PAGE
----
Sins of the Fathers: The Intergenerational Legacy of the 1959-61 Great Chinese Famine on Children's Cognitive Development
57 Pages Posted: 17 Mar 2014 Last revised: 30 Jan 2015
Date Written: January 27, 2015
The effect of early exposure to malnutrition on the next generation’s cognitive abilities has rarely been studied in human beings in large part due to lack of data. A natural experiment, the Great Chinese Famine, and a novel dataset are employed to study this effect. The paper finds that the cognitive abilities of children born to rural famine fathers were affected and that the impact is more pronounced in girls than in boys, whereas children born to female survivors are not affected. The uncovered gender-specific effect is almost entirely attributable to son preference exhibited in families with male famine survivors.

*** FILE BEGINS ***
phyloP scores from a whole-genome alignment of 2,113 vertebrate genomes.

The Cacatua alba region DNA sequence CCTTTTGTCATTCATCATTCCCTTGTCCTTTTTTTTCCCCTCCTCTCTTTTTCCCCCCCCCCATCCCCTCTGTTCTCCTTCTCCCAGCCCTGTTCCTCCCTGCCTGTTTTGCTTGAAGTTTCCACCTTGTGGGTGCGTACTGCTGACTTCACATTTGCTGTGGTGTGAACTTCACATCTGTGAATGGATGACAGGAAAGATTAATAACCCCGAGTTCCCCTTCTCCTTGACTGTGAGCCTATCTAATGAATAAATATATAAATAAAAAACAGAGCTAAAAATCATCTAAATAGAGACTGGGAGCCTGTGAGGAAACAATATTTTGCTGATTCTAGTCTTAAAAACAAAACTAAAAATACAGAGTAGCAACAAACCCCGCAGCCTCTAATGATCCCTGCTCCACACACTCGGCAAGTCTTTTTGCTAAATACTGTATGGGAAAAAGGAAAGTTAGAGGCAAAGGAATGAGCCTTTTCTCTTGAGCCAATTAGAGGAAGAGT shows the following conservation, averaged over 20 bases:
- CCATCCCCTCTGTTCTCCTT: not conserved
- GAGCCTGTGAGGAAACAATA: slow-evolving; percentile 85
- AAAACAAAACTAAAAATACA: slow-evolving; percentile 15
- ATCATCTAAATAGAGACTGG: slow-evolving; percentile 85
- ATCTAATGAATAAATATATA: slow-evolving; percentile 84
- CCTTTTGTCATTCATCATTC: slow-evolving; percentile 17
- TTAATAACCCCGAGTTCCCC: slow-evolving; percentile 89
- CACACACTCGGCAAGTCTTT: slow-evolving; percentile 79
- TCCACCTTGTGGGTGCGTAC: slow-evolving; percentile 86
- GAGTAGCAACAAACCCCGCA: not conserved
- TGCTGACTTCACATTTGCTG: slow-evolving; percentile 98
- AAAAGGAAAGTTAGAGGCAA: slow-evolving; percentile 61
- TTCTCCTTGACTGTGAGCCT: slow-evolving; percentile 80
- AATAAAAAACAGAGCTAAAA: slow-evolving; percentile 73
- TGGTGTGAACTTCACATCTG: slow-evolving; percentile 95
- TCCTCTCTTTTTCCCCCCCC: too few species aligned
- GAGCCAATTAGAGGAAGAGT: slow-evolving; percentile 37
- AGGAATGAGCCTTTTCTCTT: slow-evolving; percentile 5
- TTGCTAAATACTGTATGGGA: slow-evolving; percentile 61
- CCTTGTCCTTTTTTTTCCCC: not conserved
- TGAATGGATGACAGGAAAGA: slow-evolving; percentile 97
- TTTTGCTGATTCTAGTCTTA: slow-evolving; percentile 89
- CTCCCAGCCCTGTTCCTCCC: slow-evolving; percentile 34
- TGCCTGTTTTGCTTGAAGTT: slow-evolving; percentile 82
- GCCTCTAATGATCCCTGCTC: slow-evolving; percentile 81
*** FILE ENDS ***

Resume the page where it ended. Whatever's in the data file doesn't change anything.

Keywords: Famine, Health, China, Intergenerational Transmission, Epigenetics
JEL Classification: O12, I12, I15, J10, J13
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